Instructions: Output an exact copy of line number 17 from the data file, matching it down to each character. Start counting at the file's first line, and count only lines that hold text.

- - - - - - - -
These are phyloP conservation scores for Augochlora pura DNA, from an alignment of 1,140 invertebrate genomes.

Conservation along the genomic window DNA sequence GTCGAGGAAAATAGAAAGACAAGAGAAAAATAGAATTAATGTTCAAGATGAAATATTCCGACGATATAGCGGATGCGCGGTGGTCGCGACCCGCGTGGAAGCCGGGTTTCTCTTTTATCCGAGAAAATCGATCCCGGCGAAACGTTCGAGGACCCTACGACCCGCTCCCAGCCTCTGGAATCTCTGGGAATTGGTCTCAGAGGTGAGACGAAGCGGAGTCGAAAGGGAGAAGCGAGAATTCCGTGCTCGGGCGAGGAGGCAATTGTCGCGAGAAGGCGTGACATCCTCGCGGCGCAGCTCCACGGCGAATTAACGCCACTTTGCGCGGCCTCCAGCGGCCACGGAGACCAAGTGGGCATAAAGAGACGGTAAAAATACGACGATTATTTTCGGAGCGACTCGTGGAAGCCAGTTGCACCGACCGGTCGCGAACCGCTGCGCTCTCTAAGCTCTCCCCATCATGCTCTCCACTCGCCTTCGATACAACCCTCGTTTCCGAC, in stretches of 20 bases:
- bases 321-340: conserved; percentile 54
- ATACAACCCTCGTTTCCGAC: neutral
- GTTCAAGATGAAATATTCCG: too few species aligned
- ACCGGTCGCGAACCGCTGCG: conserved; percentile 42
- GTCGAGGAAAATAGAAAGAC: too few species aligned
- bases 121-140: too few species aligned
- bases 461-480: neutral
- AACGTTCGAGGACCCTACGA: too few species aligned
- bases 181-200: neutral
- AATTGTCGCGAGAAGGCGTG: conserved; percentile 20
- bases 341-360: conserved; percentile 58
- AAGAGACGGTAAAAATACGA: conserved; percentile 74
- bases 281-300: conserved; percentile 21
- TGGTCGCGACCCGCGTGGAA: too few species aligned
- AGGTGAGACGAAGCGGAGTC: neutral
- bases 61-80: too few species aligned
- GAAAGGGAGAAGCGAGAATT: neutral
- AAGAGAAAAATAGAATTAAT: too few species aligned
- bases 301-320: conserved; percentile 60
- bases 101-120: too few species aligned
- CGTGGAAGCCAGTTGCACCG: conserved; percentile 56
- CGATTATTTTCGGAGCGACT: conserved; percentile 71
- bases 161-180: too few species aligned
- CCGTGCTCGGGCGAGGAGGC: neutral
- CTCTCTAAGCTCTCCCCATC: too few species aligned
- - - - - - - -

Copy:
- AGGTGAGACGAAGCGGAGTC: neutral